Two environmental groups can intervene in a hog farm's appeal of its permit denial, an administrative law judge has ordered.
C&H Hog Farms has appealed the Arkansas Department of Environmental Quality's denial of its operating permit to the Arkansas Pollution Control and Ecology Commission, with a hearing tentatively scheduled for Aug. 6-8.
The commission's administrative law judge, Charles Moulton, ruled Friday that the Ozark Society and the Buffalo River Watershed Alliance, both of which oppose the farm's permit application, could intervene in the appeal, but he declined to rule on the extent to which they can participate.
C&H Hog Farms is owned by Jason Henson, Philip Campbell and Richard Campbell and operates near Mount Judea in Newton County. It's in the Buffalo National River watershed, along Big Creek, about 6 miles from where the creek feeds into the Buffalo River. The farm has a permit to house 6,503 hogs at any given time and includes two storage ponds for hog manure and fields where hog manure is spread as fertilizer.
Opponents of the farm argue that the rocky terrain makes operation of a large hog farm an unsuitable use for the land, and that it poses a risk to the river and groundwater by way of surface runoff and porous rock underground.
C&H owners applied for a new permit to replace their expiring one in 2016, but the department denied the application in January of this year, which would effectively shut down the farm. It is allowed to remain open during the appeal process.
The Department of Environmental Quality denied C&H Hog Farms an operating permit in part because the company did not conduct a study on the flow direction of groundwater or develop an emergency action plan, according to the department's responses to public comments on the permit application.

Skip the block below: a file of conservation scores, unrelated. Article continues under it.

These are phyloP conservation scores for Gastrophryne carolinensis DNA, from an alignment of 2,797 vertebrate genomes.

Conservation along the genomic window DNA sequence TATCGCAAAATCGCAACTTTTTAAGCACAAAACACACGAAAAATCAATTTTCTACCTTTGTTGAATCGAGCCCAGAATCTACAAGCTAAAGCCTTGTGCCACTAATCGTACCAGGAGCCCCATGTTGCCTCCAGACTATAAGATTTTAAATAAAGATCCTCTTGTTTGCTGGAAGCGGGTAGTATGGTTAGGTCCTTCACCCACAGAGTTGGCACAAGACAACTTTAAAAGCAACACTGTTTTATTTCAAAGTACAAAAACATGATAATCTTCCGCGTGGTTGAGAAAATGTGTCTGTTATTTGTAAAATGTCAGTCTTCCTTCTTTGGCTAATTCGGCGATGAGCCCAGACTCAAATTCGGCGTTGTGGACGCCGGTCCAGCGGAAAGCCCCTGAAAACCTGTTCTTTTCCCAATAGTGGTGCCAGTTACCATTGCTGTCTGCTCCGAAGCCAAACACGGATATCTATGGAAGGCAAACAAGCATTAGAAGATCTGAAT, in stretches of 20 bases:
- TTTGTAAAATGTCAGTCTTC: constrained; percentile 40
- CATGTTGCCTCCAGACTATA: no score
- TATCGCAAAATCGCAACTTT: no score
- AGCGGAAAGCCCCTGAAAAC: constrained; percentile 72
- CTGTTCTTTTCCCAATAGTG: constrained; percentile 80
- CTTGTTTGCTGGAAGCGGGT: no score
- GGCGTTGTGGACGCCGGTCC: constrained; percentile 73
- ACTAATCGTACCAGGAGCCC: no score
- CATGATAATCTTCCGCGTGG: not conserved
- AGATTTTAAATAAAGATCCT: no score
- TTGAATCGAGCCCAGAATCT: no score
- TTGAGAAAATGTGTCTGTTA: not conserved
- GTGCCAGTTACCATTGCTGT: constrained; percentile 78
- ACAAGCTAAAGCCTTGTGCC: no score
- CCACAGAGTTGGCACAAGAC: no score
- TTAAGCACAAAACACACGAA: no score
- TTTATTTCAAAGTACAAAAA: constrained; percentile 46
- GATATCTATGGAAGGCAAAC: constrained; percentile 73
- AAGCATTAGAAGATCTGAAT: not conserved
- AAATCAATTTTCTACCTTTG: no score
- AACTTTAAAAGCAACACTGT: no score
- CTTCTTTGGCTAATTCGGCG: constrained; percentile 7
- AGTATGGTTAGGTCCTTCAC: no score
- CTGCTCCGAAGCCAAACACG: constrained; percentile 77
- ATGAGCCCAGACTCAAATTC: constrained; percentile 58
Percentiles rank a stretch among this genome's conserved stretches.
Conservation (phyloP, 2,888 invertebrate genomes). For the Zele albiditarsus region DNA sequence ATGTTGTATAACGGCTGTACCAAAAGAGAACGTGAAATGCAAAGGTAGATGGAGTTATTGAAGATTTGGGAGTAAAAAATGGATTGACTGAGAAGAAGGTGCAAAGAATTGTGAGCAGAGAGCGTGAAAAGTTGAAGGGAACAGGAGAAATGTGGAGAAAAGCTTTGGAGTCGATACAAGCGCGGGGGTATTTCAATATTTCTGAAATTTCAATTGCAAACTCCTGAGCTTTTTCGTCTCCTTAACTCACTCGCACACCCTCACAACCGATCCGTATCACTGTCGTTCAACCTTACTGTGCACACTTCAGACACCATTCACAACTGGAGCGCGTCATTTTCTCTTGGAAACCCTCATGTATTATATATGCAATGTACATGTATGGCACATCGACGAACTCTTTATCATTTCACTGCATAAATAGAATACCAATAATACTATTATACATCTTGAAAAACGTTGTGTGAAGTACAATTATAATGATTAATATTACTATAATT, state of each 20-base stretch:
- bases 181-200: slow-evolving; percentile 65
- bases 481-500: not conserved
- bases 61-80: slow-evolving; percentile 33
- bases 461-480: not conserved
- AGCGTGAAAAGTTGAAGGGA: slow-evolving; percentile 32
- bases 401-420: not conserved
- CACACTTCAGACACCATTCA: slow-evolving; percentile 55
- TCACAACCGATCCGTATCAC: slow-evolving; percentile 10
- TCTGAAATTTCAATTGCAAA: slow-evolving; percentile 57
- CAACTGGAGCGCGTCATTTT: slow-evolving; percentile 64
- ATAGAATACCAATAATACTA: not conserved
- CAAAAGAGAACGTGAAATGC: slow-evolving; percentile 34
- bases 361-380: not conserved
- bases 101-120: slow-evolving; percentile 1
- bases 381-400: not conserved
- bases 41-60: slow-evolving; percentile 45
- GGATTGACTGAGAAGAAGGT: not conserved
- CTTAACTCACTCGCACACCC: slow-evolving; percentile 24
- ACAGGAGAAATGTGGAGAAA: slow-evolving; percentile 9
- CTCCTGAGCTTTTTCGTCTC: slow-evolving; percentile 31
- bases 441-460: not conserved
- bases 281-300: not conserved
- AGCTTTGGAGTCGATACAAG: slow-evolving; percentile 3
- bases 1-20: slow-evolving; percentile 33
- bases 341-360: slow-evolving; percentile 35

The study and the plan were both recommended by the Agricultural Waste Management Field Handbook, and the department determined they were necessary because of C&H's location in the recreational river's watershed.
C&H asserts in its appeal that the department never asked for the study or plan. Additionally, C&H contends that the department approved the farm's previous permit under nearly identical conditions, meaning that it previously considered the farm in compliance with the handbook under nearly identical conditions.
In a filing Thursday, attorneys for C&H argued that the environmental groups, per regulations, can only make arguments based on the aspects of the permit application that the groups specifically commented on and thus cannot participate in C&H's claims on "procedural issues" in the department's permitting process. The filing asked Moulton to deny the groups' motions to intervene.
C&H has appealed the department's decision based on "procedural issues" and "substantive grounds," the filing reads.
Moulton ruled that the Ozark Society and Buffalo River Watershed Alliance could intervene under Regulation 8.604, which allows "any person who submitted comments during the public comment period" to petition for intervention, according to his order.
But Moulton declined to rule on the extent to which the groups can participate in the appeal because the groups had not had time to respond to C&H's arguments.
Richard Mays, one of the attorneys for the environmental groups, said they have until Monday to file their response to C&H's arguments.
Mays said that because the department didn't deny the permit over "procedural issues," his clients didn't have the opportunity earlier to comment on those issues. Now that C&H is raising those concerns in its appeal, his clients should be allowed to respond.
"They claim they've raised procedural issues," Mays said in an interview Tuesday. "That's a very vague term that doesn't have a fixed meaning."
Mays argued that the department raised substantial issues, not procedural ones.
Messages left for C&H attorney Bill Waddell were not returned Tuesday afternoon.
Metro on 02/14/2018
Print Headline: Hog-farm appeal input OK'd; Environmental groups allowed in as permit denial advances